Compliance Watch:
What are my rights as an hourly employee in North Dakota?

April 11th 2024

Understanding your rights concerning hourly employment is not only a matter of legal compliance but is also the key to nurturing your professional development while providing you with the confidence needed to steer your career path.

The income that you earn daily, profoundly shapes your position within the professional landscape. While employment laws differ across U.S. states, you might find yourself pondering over your specific employment entitlements to ensure they align with the laws of your particular state.

Therefore, we have meticulously crafted this article to address your inquiries about various aspects of employment. Its objective is to furnish you with the pertinent information required to protect your legal rights throughout your employment.

This Article Covers

Defining an Hourly Employee in North Dakota
Wage and Hour Regulations in North Dakota
Rest Laws in North Dakota
Deductions, Benefits, and Protections in North Dakota
Termination of Employment in North Dakota

Defining an Hourly Employee in North Dakota

What is Hourly Employment in North Dakota?

An hourly employee in North Dakota can be simply defined as an employee who is compensated based on the hours they have worked in a given pay period. Due to the work structure of hourly employees, their income typically varies from one pay period to the next as the working hours are decided by their employers.

Another distinguishing feature of hourly employment is the significance of timekeeping. Employers typically utilize time tracking tools to monitor the payable hours of hourly employees to ensure that they are accurately and fairly paid in strict accordance with their work hours. So for instance, timesheets or time cards may be used to record the hours put in by employees working in a factory.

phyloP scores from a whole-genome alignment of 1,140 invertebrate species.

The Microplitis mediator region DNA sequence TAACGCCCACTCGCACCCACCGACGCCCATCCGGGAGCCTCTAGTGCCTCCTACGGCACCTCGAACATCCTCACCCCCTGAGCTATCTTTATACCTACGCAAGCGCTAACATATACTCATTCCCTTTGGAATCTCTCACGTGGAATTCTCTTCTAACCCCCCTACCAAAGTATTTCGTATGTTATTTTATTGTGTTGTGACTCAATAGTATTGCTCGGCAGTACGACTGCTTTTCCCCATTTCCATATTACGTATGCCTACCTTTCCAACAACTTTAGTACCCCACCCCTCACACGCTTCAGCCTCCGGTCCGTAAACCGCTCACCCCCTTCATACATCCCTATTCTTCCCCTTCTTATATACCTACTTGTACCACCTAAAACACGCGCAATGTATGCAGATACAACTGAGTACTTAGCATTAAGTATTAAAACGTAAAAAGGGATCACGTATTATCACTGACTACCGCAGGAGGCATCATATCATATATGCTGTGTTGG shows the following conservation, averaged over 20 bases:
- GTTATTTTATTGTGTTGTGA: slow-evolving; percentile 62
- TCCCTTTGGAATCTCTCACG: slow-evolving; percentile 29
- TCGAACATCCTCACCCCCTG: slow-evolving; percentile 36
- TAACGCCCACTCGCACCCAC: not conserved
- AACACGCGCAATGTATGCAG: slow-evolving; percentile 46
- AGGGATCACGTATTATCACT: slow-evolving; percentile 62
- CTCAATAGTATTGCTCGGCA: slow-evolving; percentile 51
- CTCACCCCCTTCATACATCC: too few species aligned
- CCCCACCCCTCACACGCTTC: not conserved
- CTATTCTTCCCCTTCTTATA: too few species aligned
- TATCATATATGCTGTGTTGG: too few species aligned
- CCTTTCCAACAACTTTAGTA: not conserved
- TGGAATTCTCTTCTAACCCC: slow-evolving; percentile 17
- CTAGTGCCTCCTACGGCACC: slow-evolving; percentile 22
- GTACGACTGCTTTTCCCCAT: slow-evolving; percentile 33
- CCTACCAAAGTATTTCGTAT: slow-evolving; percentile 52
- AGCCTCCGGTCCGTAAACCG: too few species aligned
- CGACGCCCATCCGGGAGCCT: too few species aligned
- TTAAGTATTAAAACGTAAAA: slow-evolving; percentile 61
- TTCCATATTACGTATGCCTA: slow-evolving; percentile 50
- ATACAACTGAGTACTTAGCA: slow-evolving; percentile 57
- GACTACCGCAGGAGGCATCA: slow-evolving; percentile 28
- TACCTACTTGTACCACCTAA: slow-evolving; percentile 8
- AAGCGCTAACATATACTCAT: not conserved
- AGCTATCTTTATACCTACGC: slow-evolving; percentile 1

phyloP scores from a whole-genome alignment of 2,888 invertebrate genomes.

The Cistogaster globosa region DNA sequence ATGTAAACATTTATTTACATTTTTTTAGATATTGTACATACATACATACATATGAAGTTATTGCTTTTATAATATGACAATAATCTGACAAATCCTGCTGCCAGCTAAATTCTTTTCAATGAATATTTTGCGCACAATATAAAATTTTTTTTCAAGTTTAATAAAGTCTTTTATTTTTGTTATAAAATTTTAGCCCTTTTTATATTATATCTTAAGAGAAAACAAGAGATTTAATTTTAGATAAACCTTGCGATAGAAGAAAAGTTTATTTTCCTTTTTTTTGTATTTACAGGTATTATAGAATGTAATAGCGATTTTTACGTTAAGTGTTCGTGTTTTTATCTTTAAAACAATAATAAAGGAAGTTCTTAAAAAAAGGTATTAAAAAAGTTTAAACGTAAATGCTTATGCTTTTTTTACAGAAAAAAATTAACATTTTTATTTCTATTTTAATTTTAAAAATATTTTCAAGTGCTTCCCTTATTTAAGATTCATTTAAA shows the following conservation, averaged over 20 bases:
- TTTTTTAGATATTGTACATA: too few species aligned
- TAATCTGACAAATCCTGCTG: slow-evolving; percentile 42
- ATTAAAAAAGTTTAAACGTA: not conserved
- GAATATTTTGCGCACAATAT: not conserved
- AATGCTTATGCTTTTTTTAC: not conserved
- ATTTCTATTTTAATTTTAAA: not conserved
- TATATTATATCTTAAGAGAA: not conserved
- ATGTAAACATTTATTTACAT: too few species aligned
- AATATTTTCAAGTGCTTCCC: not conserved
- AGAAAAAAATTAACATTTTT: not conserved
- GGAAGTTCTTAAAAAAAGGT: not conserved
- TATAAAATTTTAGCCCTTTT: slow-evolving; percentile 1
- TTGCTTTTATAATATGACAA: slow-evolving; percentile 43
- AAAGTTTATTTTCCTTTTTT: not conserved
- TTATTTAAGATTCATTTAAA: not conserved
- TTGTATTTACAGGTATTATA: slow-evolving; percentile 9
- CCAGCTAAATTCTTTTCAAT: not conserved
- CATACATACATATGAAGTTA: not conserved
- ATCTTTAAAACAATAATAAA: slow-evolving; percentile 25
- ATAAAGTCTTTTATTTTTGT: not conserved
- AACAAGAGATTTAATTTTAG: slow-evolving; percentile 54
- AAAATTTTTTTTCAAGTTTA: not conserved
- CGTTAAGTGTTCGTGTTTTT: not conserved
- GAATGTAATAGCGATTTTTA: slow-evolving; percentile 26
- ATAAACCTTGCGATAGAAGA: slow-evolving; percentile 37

On the contrary, a salaried employee earns a fixed yearly amount independent of the actual hours they have worked. That means, while salaried employees may use timesheets to record their attendance, their working hours are not reflected in their paycheck like the way it is for an hourly employee.

In addition, an hourly employee may be qualified to earn additional compensation for working overtime (beyond 40 hours in a week). However, they may also receive fewer job benefits, such as health insurance or retirement benefits, in comparison to a salaried employee.

What are the Key Differences Between Salaried and Hourly Employees in North Dakota?

Aspect Hourly Employees Salaried Employees
Pay Frequency Paid for each hour worked. Paid on a monthly or bi-monthly basis. 
Overtime Laws Qualified to earn overtime pay at the rate of 1.5 times the regular hourly wage under federal law. May not be qualified to earn overtime pay at the rate of 1.5 times the regular hourly wage if they are considered non-exempt by federal law.
Minimum Wage Laws Qualified to earn the state’s minimum wage of $7.25 according to federal law. May not be qualified to earn the state’s minimum wage of $7.25 if they are considered non-exempt by federal law.
Severance Pay No legal entitlement to receive severance pay as federal and state laws do not mandate its provision.  No legal entitlement to receive severance pay as federal and state laws do not mandate its provision. 
Rest and Meal Breaks They are legally entitled by state law to receive a 30-minute meal break if they are scheduled to work for more than 5 hours and 2 or more employees are on duty. They are legally entitled by state law to receive a 30-minute meal break if they are scheduled to work for more than 5 hours and 2 or more employees are on duty.